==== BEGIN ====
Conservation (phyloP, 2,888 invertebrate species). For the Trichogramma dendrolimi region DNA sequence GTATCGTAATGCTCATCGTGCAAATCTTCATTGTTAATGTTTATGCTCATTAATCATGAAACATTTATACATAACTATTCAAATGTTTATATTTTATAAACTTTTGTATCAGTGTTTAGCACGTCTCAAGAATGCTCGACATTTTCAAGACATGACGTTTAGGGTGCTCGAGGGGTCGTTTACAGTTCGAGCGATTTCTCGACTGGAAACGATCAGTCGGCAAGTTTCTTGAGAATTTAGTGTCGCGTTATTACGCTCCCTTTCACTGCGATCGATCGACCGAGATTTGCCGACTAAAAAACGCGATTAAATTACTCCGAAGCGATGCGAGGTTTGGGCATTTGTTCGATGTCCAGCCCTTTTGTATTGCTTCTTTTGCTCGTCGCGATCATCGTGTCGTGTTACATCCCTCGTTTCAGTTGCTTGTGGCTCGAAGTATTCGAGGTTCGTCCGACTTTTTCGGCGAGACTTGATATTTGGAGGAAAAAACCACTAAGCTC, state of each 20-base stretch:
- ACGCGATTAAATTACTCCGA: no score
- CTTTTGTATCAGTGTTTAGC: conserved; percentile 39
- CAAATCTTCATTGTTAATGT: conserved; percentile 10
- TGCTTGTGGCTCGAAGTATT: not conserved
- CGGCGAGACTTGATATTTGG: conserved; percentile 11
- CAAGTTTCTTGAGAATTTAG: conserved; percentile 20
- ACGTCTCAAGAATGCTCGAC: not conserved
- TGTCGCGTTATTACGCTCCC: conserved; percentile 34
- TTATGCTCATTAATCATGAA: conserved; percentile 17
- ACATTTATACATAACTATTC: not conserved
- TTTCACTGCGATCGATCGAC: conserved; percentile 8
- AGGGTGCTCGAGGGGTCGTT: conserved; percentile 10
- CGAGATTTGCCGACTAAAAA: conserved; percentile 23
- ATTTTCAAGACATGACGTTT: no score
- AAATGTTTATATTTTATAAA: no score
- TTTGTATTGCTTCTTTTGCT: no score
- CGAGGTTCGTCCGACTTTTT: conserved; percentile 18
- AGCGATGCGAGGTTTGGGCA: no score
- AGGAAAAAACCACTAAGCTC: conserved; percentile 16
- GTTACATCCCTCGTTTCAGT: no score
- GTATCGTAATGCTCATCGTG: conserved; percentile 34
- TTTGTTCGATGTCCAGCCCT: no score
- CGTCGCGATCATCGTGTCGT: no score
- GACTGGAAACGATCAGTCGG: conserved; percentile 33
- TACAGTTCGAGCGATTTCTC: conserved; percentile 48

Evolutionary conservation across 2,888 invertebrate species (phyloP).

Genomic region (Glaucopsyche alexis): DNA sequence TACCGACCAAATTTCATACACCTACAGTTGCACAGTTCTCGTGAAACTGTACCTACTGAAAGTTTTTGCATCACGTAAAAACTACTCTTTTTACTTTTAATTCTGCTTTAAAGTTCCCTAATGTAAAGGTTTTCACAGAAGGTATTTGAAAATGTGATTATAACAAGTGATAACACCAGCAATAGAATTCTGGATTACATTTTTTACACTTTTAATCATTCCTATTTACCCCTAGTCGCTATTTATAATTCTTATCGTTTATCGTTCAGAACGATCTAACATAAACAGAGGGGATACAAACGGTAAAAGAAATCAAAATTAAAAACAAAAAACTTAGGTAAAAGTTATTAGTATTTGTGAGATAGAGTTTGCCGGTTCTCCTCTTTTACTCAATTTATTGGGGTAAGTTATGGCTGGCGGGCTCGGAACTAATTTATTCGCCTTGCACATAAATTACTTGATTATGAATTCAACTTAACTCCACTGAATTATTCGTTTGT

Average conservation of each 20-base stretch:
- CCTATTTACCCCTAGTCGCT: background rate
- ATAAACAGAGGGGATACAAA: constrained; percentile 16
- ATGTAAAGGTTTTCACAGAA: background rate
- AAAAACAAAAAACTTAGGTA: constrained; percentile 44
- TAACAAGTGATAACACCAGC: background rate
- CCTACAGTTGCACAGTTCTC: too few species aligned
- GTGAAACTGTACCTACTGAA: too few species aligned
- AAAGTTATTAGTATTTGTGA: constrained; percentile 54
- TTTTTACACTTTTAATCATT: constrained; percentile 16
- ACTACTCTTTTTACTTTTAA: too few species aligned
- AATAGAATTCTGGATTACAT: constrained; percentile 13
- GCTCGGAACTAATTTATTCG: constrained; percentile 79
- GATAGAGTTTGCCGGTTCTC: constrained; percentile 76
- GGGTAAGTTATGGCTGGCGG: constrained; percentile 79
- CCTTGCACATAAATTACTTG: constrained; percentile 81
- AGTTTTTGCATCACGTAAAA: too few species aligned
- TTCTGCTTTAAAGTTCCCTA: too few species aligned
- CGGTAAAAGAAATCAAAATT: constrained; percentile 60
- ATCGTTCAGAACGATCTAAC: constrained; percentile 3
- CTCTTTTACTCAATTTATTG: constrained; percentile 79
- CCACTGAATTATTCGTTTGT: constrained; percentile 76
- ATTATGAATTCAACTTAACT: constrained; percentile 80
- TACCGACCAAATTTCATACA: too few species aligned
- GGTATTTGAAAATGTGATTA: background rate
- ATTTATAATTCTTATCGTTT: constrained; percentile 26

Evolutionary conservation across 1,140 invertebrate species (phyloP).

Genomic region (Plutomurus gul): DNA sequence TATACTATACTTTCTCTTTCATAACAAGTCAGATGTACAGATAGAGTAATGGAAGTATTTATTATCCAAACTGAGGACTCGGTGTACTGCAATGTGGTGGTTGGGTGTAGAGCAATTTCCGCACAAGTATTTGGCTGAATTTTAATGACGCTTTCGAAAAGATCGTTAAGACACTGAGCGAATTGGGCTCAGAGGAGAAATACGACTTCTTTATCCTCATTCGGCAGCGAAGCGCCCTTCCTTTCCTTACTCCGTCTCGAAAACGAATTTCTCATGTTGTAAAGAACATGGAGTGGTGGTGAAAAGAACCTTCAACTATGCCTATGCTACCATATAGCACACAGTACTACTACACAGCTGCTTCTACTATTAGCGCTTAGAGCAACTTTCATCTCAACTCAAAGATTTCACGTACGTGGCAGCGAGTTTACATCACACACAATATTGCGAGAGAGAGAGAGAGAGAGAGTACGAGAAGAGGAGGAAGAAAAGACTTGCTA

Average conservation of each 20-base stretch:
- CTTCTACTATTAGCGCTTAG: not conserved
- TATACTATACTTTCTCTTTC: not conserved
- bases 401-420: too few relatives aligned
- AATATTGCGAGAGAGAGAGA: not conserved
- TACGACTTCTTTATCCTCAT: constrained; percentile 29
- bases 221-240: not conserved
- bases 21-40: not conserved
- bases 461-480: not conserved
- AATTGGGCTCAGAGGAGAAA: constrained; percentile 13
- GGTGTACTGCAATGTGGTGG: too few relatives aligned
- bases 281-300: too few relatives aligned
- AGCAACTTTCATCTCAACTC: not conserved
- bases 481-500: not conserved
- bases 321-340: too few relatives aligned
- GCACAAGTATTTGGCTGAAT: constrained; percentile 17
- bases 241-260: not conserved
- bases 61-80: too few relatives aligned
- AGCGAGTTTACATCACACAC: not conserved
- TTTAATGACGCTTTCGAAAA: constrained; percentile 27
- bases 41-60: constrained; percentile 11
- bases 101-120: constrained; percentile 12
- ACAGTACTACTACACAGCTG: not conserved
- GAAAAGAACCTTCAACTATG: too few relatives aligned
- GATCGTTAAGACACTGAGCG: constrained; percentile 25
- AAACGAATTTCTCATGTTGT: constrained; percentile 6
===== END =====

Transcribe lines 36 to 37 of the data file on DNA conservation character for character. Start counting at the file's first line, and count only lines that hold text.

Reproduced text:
- GTGAAACTGTACCTACTGAA: too few species aligned
- AAAGTTATTAGTATTTGTGA: constrained; percentile 54